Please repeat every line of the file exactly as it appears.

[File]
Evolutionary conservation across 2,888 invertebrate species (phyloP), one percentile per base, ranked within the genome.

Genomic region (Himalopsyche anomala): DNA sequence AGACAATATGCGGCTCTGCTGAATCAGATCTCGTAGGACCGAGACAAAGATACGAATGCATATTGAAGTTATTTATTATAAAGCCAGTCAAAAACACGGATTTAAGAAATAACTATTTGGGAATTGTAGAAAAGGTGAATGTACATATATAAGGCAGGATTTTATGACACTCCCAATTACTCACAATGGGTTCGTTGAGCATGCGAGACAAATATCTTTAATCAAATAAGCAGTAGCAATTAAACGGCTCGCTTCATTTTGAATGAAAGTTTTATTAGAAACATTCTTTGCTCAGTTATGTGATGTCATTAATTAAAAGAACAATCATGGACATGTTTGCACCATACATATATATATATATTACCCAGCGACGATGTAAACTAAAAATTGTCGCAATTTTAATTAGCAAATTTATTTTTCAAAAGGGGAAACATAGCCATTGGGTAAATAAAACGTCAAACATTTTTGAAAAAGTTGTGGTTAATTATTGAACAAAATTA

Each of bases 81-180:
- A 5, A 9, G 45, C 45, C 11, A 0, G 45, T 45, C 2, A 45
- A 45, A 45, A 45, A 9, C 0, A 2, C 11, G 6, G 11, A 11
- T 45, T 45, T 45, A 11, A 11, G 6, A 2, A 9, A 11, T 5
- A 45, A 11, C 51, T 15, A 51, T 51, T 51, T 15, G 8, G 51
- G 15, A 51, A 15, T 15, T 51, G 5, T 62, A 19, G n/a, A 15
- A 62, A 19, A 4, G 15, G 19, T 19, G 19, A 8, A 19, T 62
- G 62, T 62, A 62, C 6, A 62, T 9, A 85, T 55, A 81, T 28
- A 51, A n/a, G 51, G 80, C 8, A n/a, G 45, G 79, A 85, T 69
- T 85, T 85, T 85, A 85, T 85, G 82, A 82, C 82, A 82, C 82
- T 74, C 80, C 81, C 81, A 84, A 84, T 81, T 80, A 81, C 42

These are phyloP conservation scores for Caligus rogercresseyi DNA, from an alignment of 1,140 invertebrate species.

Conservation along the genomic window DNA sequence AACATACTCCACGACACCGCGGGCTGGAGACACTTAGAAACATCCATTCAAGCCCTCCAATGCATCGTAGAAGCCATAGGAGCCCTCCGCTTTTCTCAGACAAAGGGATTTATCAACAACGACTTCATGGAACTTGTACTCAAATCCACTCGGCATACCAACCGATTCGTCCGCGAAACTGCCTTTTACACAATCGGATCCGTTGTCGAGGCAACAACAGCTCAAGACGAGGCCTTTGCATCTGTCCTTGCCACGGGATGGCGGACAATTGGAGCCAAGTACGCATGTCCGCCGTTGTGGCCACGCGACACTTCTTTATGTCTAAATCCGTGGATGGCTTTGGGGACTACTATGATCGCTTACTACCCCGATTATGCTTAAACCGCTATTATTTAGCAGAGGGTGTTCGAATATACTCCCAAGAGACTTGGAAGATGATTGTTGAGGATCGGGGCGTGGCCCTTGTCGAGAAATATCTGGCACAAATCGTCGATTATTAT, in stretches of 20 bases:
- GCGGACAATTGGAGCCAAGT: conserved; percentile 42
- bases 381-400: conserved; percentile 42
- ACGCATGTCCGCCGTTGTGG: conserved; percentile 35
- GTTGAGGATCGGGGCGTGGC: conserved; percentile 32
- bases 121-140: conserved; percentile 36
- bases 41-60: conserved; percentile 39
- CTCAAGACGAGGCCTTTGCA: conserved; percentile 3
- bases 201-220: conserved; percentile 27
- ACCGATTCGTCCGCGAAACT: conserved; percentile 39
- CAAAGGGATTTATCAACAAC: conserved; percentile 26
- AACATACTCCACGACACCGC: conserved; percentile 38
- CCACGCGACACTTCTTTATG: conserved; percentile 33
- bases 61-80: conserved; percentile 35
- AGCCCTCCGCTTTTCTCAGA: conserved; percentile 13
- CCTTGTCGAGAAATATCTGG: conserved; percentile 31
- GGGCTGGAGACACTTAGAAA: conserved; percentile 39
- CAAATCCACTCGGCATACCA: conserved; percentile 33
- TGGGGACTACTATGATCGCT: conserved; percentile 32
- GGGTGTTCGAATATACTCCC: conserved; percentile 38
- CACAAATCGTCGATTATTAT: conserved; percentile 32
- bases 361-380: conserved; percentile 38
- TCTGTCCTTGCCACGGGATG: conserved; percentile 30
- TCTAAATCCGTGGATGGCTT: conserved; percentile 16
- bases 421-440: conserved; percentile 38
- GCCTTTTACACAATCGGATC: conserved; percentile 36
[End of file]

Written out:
Evolutionary conservation across 2,888 invertebrate species (phyloP), one percentile per base, ranked within the genome.

Genomic region (Himalopsyche anomala): DNA sequence AGACAATATGCGGCTCTGCTGAATCAGATCTCGTAGGACCGAGACAAAGATACGAATGCATATTGAAGTTATTTATTATAAAGCCAGTCAAAAACACGGATTTAAGAAATAACTATTTGGGAATTGTAGAAAAGGTGAATGTACATATATAAGGCAGGATTTTATGACACTCCCAATTACTCACAATGGGTTCGTTGAGCATGCGAGACAAATATCTTTAATCAAATAAGCAGTAGCAATTAAACGGCTCGCTTCATTTTGAATGAAAGTTTTATTAGAAACATTCTTTGCTCAGTTATGTGATGTCATTAATTAAAAGAACAATCATGGACATGTTTGCACCATACATATATATATATATTACCCAGCGACGATGTAAACTAAAAATTGTCGCAATTTTAATTAGCAAATTTATTTTTCAAAAGGGGAAACATAGCCATTGGGTAAATAAAACGTCAAACATTTTTGAAAAAGTTGTGGTTAATTATTGAACAAAATTA

Each of bases 81-180:
- A 5, A 9, G 45, C 45, C 11, A 0, G 45, T 45, C 2, A 45
- A 45, A 45, A 45, A 9, C 0, A 2, C 11, G 6, G 11, A 11
- T 45, T 45, T 45, A 11, A 11, G 6, A 2, A 9, A 11, T 5
- A 45, A 11, C 51, T 15, A 51, T 51, T 51, T 15, G 8, G 51
- G 15, A 51, A 15, T 15, T 51, G 5, T 62, A 19, G n/a, A 15
- A 62, A 19, A 4, G 15, G 19, T 19, G 19, A 8, A 19, T 62
- G 62, T 62, A 62, C 6, A 62, T 9, A 85, T 55, A 81, T 28
- A 51, A n/a, G 51, G 80, C 8, A n/a, G 45, G 79, A 85, T 69
- T 85, T 85, T 85, A 85, T 85, G 82, A 82, C 82, A 82, C 82
- T 74, C 80, C 81, C 81, A 84, A 84, T 81, T 80, A 81, C 42

These are phyloP conservation scores for Caligus rogercresseyi DNA, from an alignment of 1,140 invertebrate species.

Conservation along the genomic window DNA sequence AACATACTCCACGACACCGCGGGCTGGAGACACTTAGAAACATCCATTCAAGCCCTCCAATGCATCGTAGAAGCCATAGGAGCCCTCCGCTTTTCTCAGACAAAGGGATTTATCAACAACGACTTCATGGAACTTGTACTCAAATCCACTCGGCATACCAACCGATTCGTCCGCGAAACTGCCTTTTACACAATCGGATCCGTTGTCGAGGCAACAACAGCTCAAGACGAGGCCTTTGCATCTGTCCTTGCCACGGGATGGCGGACAATTGGAGCCAAGTACGCATGTCCGCCGTTGTGGCCACGCGACACTTCTTTATGTCTAAATCCGTGGATGGCTTTGGGGACTACTATGATCGCTTACTACCCCGATTATGCTTAAACCGCTATTATTTAGCAGAGGGTGTTCGAATATACTCCCAAGAGACTTGGAAGATGATTGTTGAGGATCGGGGCGTGGCCCTTGTCGAGAAATATCTGGCACAAATCGTCGATTATTAT, in stretches of 20 bases:
- GCGGACAATTGGAGCCAAGT: conserved; percentile 42
- bases 381-400: conserved; percentile 42
- ACGCATGTCCGCCGTTGTGG: conserved; percentile 35
- GTTGAGGATCGGGGCGTGGC: conserved; percentile 32
- bases 121-140: conserved; percentile 36
- bases 41-60: conserved; percentile 39
- CTCAAGACGAGGCCTTTGCA: conserved; percentile 3
- bases 201-220: conserved; percentile 27
- ACCGATTCGTCCGCGAAACT: conserved; percentile 39
- CAAAGGGATTTATCAACAAC: conserved; percentile 26
- AACATACTCCACGACACCGC: conserved; percentile 38
- CCACGCGACACTTCTTTATG: conserved; percentile 33
- bases 61-80: conserved; percentile 35
- AGCCCTCCGCTTTTCTCAGA: conserved; percentile 13
- CCTTGTCGAGAAATATCTGG: conserved; percentile 31
- GGGCTGGAGACACTTAGAAA: conserved; percentile 39
- CAAATCCACTCGGCATACCA: conserved; percentile 33
- TGGGGACTACTATGATCGCT: conserved; percentile 32
- GGGTGTTCGAATATACTCCC: conserved; percentile 38
- CACAAATCGTCGATTATTAT: conserved; percentile 32
- bases 361-380: conserved; percentile 38
- TCTGTCCTTGCCACGGGATG: conserved; percentile 30
- TCTAAATCCGTGGATGGCTT: conserved; percentile 16
- bases 421-440: conserved; percentile 38
- GCCTTTTACACAATCGGATC: conserved; percentile 36